‘The oil is not gone yet. This disaster is not over. There are embryos right now that are still getting exposed to that oil.’
By Bob Berwyn
SUMMIT COUNTY — Oil from the Deepwater Horizon disaster causes very specific and potentially lethal defects in fish, including heart problems and loss of facial cartilage.
The oil also prevents fish from swimming away from danger, probably because of damage to sensory neurons, according to a study published this week in BioMed Central’s open access journal BMC Biology.
In a controlled lab setting, Dr. Michael Barresi and his students at Smith University in Massachusetts exposed zebrafish (a common freshwater fish often found in aquariums) to concentrations of oil that probably still exist at similar levels in the gulf today, two years after the Macondo Well spewed millions of gallons of crude oil into the Gulf.
Zebrafish were used because they provide an established model for looking at impacts to embryonic development at the cellular and molecular level. Embryonic development is very similar for all vertebrate species, Barresi said.
“The processes that control how a head forms, how an eye forms are same if you’re a fish or a human,” he said, explaining that exposure to similar levels of oil very likely caused similar defects in native Gulf species.
He hopes the results of the study will be used by biologists looking at impacts to native Gulf vertebrate species. For example, researchers studying an unusual spike in dolphin deaths, including stillborn dolphins, could examine those dead animals for similar impacts.
“Those still born dolphins … are closest thing that we have (to embryos). I’d be very interested in knowing of any of those dolphins have any of those defects that I’ve described,” he said, suggesting that researchers could look at the jaws and cardiovascular systems of the dead dolphins for signs that the oil had similar impacts as shown in the lab experiment with the zebrafish.
“This oil is not gone yet. This disaster is not over. There are embryos right now that are still getting exposed to that oil,” Barresi said, adding that the results of his study show that robust, long-term monitoring is needed in the Gulf to track these types of impacts.
“The experiment was designed to be able to say exactly what the oil is doing … to get at the why and how of what the oil is doing,” Barresi said, explaining that the observed defects are likely due to problems with early stem cell development.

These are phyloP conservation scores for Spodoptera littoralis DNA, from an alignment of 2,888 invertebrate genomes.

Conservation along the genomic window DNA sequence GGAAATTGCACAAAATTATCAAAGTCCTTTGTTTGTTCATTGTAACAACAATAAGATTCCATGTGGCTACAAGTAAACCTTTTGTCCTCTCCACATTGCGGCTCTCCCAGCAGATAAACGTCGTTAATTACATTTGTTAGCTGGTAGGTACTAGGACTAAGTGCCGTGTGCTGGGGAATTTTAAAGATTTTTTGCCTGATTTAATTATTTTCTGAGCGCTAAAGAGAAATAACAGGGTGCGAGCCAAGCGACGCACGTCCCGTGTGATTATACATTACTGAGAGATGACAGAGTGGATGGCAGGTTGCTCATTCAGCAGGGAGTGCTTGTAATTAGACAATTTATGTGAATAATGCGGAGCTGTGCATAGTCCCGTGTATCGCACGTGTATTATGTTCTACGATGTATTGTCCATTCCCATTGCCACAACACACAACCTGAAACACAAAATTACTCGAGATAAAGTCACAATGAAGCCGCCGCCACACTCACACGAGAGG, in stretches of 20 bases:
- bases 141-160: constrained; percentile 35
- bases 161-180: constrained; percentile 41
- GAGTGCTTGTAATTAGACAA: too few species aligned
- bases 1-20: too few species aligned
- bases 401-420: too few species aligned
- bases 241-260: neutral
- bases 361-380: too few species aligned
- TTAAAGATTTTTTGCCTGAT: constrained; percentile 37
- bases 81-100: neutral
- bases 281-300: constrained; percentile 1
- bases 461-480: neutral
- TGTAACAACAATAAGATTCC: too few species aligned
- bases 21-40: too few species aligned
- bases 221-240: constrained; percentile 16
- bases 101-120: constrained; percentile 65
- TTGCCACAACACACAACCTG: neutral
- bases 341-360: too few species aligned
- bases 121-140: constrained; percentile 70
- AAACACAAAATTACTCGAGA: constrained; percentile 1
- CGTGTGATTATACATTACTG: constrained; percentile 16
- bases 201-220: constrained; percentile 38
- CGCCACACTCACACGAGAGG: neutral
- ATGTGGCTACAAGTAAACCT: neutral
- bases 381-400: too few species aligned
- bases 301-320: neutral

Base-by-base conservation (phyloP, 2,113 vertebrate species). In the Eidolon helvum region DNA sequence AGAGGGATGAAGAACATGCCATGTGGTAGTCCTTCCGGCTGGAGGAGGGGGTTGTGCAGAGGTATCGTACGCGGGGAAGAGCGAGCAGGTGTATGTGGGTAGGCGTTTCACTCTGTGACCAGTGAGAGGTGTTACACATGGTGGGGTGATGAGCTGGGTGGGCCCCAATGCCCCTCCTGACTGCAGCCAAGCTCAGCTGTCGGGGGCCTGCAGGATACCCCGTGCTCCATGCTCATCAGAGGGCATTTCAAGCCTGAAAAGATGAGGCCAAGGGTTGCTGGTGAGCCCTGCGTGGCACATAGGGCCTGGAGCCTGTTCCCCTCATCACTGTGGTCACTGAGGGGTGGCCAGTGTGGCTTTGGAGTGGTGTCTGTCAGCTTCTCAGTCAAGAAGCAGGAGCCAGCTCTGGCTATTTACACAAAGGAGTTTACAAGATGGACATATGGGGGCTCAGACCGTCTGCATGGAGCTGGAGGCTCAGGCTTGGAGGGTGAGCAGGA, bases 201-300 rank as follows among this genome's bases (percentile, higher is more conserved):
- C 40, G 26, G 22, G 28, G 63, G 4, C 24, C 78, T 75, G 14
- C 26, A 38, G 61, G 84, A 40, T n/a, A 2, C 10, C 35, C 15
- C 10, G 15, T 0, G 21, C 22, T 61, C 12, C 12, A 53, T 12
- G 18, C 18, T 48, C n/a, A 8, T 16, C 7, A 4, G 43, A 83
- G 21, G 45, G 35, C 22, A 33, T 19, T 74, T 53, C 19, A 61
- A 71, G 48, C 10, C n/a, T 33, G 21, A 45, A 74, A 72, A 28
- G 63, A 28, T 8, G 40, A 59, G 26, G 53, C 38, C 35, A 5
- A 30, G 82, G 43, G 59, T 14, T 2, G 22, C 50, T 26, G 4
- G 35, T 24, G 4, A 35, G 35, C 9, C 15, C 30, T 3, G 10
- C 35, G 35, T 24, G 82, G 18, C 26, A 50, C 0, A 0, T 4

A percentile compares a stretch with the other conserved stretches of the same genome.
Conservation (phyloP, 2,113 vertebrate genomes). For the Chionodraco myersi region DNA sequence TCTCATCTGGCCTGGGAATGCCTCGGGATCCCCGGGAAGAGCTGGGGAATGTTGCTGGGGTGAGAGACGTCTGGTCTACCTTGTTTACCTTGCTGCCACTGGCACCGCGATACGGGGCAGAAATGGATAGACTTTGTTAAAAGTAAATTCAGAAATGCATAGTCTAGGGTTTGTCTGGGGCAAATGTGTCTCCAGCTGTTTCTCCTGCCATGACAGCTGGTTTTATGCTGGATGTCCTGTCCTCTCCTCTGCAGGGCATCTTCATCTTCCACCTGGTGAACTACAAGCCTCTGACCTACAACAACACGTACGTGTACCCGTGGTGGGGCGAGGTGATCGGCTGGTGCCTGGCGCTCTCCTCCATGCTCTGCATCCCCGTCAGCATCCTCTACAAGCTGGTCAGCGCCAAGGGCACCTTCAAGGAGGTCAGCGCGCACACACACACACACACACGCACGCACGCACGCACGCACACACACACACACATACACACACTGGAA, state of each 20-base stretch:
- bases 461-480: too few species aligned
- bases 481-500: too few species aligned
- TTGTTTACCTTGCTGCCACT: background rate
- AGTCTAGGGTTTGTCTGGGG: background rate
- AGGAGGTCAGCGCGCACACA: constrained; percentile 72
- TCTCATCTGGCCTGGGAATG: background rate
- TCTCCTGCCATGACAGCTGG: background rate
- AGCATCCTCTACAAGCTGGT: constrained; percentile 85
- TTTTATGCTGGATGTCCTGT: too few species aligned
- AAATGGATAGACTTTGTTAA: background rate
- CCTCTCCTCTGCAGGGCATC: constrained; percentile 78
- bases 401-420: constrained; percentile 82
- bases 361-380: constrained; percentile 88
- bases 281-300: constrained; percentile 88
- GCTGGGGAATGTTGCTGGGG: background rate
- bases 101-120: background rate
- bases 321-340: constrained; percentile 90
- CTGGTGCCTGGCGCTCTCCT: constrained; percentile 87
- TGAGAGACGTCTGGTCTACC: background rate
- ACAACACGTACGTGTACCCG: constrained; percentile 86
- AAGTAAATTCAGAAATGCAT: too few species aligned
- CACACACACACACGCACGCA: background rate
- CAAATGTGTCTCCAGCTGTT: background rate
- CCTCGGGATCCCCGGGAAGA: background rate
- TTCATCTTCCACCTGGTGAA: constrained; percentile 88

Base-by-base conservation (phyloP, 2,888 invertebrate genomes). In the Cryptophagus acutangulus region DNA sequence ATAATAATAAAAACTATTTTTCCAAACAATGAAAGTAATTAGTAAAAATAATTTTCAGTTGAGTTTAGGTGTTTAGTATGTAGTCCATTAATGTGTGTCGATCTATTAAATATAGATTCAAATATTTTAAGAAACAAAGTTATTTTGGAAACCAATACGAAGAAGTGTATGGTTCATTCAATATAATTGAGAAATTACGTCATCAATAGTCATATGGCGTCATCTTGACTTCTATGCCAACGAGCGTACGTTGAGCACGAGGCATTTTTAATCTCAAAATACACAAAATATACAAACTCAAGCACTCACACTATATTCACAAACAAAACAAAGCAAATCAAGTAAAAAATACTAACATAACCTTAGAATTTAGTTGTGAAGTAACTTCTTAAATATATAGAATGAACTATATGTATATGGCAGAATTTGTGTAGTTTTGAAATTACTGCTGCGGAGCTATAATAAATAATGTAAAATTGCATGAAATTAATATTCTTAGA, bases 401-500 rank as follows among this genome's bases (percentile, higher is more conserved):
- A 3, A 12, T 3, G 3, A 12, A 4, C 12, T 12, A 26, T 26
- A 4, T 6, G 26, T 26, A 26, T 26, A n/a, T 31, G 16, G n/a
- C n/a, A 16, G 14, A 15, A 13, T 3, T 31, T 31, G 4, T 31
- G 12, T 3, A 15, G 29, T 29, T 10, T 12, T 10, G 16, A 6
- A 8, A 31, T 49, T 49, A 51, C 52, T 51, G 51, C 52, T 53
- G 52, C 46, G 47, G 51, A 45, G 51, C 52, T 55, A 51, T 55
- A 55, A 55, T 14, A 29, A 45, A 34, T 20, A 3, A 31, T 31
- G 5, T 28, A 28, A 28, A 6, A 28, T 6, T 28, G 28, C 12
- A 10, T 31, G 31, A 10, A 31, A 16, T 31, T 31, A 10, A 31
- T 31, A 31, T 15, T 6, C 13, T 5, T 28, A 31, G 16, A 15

“The oil is actually impairing the development of certain type of cell (neural crest cells),” he said.
“The other, completely novel problem is with the larval ability to swim away from a stimulus … That’s an innate, genetically regulated response, important for survival. The oil impairs that ability,” he said, adding that up to 30 percent of the zebrafish larvae were completely paralyzed and don’t swim away from stimulus at all.
“Those that do are impaired. They don’t swim as long … That’s a really big problem for survival,” he said, again explaining that the impacts are targeted to very specific cells and areas of development.
“Much of their nervous system is really fine. The problem is in the peripheral nervous system. Those processes are significantly reduced, including reduced sensitivity to touch,” he said.
It’s not clear if the impacts are caused by unique chemical constituents of the Macondo oil, but some followup research by Barresi’s lab may help figure out which components in the oil are causing these defects.
What is clear is that the oil only impacts certain cells in specific tissue at specific times during embryogenesis, and not at the early stages of gastrulation, but during later stages of development.
“We need to, in a very robust way, continue surveying species the gulf for the long-term, 20 years,” he said. “The only way we’re going to know if any of this occurred is through consistent sampling … that way we can see a dip in species or see whether full generations are going to be impacted.
“If we know that, then in future oil spills we can take a quick and immediate assessment with some predicative measures of what that oil is going to do and what our response will be — should we be really scared, or not?”
Filed under: biodiversity, BP Gulf oil spill, Environment, Marine biology, oil drilling Tagged: | Deepwater horizon oil spill, developmental defects, Environment, fish, Gulf of Mexico, Macondo oil, marine biology, Oil spill